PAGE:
(The Washington Post) (The Washington Post)

When the government shutdown eventually ends, furloughed employees and those who remained on the job will be eager to get their paychecks and make up for the lost time and the backlog of work.

But the return to “normalcy” will require federal leaders to soothe hard feelings and help the entire staff cope with the many large and small problems caused by the disruption.

It is critical for the heads of agencies and those down the chain of command to connect with their employees, and to remind them of the importance of the mission, the critical nature of their work and the value they have to the organization and our country.

Federal leaders will have to re-recruit and reengage the workforce. This will not change the reality of the political gridlock that led to the shutdown, ward off future crises or end the three-year pay freeze and budget cuts that affect the work, but it will focus and energize employees.

To get started on repairing the damage done by the shutdown, here are some tips for how leaders can create a positive and productive work environment:

Be there at the front door. The first day back on the job, the agency head should hold a “welcome back” town hall to emphasize the organization’s mission and to outline priorities for the year ahead. Top leaders should greet employees at the door when they return, and supervisors at different levels should hold team meetings. You should also send messages telling employees they were missed and appreciated, and that it’s good to have them back. Be sure to focus on the full workforce—those who haven’t been furloughed may be overlooked and shouldn’t be. Some will feel it is unfair that they had to work when others didn’t.

Get back to the mission, but don't add to it. The mission is why public servants are in government, and this may be the worst part of the shutdown—that people have been precluded from helping. The most recent "Best Places to Work in the Federal Government" rankings show that 90 percent of federal employees feel their work is important. While you want to get operations up and running at full speed, avoid adding much new mission to the equation. Many political appointees were not furloughed and have been spending the time thinking about new ideas. There is a great deal on everyone’s plate already, and it would not be wise to swamp your workforce.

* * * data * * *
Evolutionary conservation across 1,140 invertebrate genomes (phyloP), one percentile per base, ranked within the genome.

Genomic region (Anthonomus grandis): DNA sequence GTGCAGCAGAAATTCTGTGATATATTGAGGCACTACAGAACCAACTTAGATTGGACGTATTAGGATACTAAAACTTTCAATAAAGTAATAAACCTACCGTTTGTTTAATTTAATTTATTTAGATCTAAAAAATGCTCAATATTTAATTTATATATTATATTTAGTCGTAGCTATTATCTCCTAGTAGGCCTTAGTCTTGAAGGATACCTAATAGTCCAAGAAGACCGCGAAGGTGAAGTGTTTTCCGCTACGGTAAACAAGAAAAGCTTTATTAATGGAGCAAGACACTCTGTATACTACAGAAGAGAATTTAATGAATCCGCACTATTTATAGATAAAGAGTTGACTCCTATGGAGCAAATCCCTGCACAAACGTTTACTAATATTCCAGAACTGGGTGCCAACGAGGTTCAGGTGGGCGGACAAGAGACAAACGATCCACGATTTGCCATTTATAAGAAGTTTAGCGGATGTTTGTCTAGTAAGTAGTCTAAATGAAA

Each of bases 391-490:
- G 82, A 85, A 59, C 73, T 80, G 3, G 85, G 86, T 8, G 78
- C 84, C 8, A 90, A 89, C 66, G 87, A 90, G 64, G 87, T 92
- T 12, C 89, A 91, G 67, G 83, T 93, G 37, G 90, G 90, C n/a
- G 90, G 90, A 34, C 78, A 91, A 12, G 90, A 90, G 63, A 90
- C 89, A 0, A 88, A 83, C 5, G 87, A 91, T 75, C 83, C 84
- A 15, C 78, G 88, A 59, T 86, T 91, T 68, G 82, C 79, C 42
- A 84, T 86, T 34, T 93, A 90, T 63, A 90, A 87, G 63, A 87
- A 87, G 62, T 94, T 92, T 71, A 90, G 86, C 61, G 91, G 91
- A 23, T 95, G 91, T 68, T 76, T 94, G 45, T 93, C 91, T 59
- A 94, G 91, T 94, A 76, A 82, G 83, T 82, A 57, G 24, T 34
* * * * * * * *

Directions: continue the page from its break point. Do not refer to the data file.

Help cut through the red tape. Employees will face numerous challenges when they return, so helping them overcome these will be vital. The backlog of work will require establishing priorities, goals and timeframes. Employees will need guidance. At the same time, pay attention to the small issues that help people do their jobs. For example, be sure that the information technology help desk is fully prepared to quickly fix any nagging problems that might slow down productivity.

Deal just as effectively with their personal matters. Missed paychecks and the possibility of no back pay for those furloughed may be causing financial hardships for some employees. If needed, managers should be prepared to write a form letter to banks, lenders and creditors explaining the furlough and requesting special consideration for employees who, through no fault of their own, may be unable to make payments. Agencies could also establish a temporary hotline that employees can call with questions concerning their pay and benefits.

Get employee input. Use this crisis as an opportunity to solicit ideas from employees on how to handle the immediate and pressing needs, as well as to remove barriers more broadly that will increase productivity. Although the shutdown has been traumatic, it could present the opportunity to make needed changes in the organization once things settle down.

Address the image problem. The shutdown certainly has affected the morale of federal workers. The message to potential employees also has not been positive, especially for the younger generation contemplating public service. Even though new hiring is at a minimum, don’t lose sight of the need to rebrand your agency and engage in strategic and continuous outreach to the talent market, including colleges and universities.

While the future is uncertain, federal leaders can learn from the current experience to be better prepared the next time a disruption occurs. This might mean creating or improving your contingency communications plans for employees and the public. It could also mean conferring with other agency leaders to gather best practices and see how they handled a variety issues, such determining who should be furloughed and who should remain on the job.

What advice do you have on how federal leaders can re-recruit their workforce? Please share your ideas in the comment section below. You can also email me at fedcoach@ourpublicservice.org.

Tom Fox, a guest writer for On Leadership, is vice president for leadership and innovation at the nonprofit Partnership for Public Service. He also heads the Partnership’s Center for Government Leadership.

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